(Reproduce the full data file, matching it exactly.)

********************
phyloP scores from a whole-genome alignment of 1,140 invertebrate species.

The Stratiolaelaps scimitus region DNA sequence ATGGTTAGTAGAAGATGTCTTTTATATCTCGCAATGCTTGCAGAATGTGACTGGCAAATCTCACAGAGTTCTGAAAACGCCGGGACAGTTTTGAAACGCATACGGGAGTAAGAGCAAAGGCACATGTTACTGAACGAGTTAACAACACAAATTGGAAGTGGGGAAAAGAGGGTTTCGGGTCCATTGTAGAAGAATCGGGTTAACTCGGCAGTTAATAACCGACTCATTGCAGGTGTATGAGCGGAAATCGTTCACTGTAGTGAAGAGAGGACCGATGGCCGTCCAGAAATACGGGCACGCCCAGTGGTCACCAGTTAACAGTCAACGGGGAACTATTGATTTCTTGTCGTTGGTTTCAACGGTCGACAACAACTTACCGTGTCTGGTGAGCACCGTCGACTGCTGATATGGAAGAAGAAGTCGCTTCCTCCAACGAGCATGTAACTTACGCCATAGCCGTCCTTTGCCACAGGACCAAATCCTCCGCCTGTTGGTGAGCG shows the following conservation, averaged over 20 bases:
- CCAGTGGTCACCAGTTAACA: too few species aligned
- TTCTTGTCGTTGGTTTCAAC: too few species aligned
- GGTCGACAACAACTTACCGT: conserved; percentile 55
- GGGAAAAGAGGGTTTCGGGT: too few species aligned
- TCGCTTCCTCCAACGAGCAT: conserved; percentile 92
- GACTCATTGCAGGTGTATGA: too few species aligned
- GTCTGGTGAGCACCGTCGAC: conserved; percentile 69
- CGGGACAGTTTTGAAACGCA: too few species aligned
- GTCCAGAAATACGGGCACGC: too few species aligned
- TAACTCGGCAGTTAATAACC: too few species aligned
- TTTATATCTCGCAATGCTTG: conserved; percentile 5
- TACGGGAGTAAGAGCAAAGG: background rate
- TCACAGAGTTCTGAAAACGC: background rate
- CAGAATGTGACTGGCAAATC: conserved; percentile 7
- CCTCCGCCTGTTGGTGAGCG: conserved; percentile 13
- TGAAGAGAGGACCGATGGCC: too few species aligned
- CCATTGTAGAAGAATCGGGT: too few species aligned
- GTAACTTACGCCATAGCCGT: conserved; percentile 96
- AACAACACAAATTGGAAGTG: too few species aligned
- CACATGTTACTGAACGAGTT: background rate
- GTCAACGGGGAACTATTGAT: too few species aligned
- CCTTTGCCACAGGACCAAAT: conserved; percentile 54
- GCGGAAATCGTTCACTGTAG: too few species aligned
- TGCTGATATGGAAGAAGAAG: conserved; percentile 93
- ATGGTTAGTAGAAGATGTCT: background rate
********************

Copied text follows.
phyloP scores from a whole-genome alignment of 1,140 invertebrate species.

The Stratiolaelaps scimitus region DNA sequence ATGGTTAGTAGAAGATGTCTTTTATATCTCGCAATGCTTGCAGAATGTGACTGGCAAATCTCACAGAGTTCTGAAAACGCCGGGACAGTTTTGAAACGCATACGGGAGTAAGAGCAAAGGCACATGTTACTGAACGAGTTAACAACACAAATTGGAAGTGGGGAAAAGAGGGTTTCGGGTCCATTGTAGAAGAATCGGGTTAACTCGGCAGTTAATAACCGACTCATTGCAGGTGTATGAGCGGAAATCGTTCACTGTAGTGAAGAGAGGACCGATGGCCGTCCAGAAATACGGGCACGCCCAGTGGTCACCAGTTAACAGTCAACGGGGAACTATTGATTTCTTGTCGTTGGTTTCAACGGTCGACAACAACTTACCGTGTCTGGTGAGCACCGTCGACTGCTGATATGGAAGAAGAAGTCGCTTCCTCCAACGAGCATGTAACTTACGCCATAGCCGTCCTTTGCCACAGGACCAAATCCTCCGCCTGTTGGTGAGCG shows the following conservation, averaged over 20 bases:
- CCAGTGGTCACCAGTTAACA: too few species aligned
- TTCTTGTCGTTGGTTTCAAC: too few species aligned
- GGTCGACAACAACTTACCGT: conserved; percentile 55
- GGGAAAAGAGGGTTTCGGGT: too few species aligned
- TCGCTTCCTCCAACGAGCAT: conserved; percentile 92
- GACTCATTGCAGGTGTATGA: too few species aligned
- GTCTGGTGAGCACCGTCGAC: conserved; percentile 69
- CGGGACAGTTTTGAAACGCA: too few species aligned
- GTCCAGAAATACGGGCACGC: too few species aligned
- TAACTCGGCAGTTAATAACC: too few species aligned
- TTTATATCTCGCAATGCTTG: conserved; percentile 5
- TACGGGAGTAAGAGCAAAGG: background rate
- TCACAGAGTTCTGAAAACGC: background rate
- CAGAATGTGACTGGCAAATC: conserved; percentile 7
- CCTCCGCCTGTTGGTGAGCG: conserved; percentile 13
- TGAAGAGAGGACCGATGGCC: too few species aligned
- CCATTGTAGAAGAATCGGGT: too few species aligned
- GTAACTTACGCCATAGCCGT: conserved; percentile 96
- AACAACACAAATTGGAAGTG: too few species aligned
- CACATGTTACTGAACGAGTT: background rate
- GTCAACGGGGAACTATTGAT: too few species aligned
- CCTTTGCCACAGGACCAAAT: conserved; percentile 54
- GCGGAAATCGTTCACTGTAG: too few species aligned
- TGCTGATATGGAAGAAGAAG: conserved; percentile 93
- ATGGTTAGTAGAAGATGTCT: background rate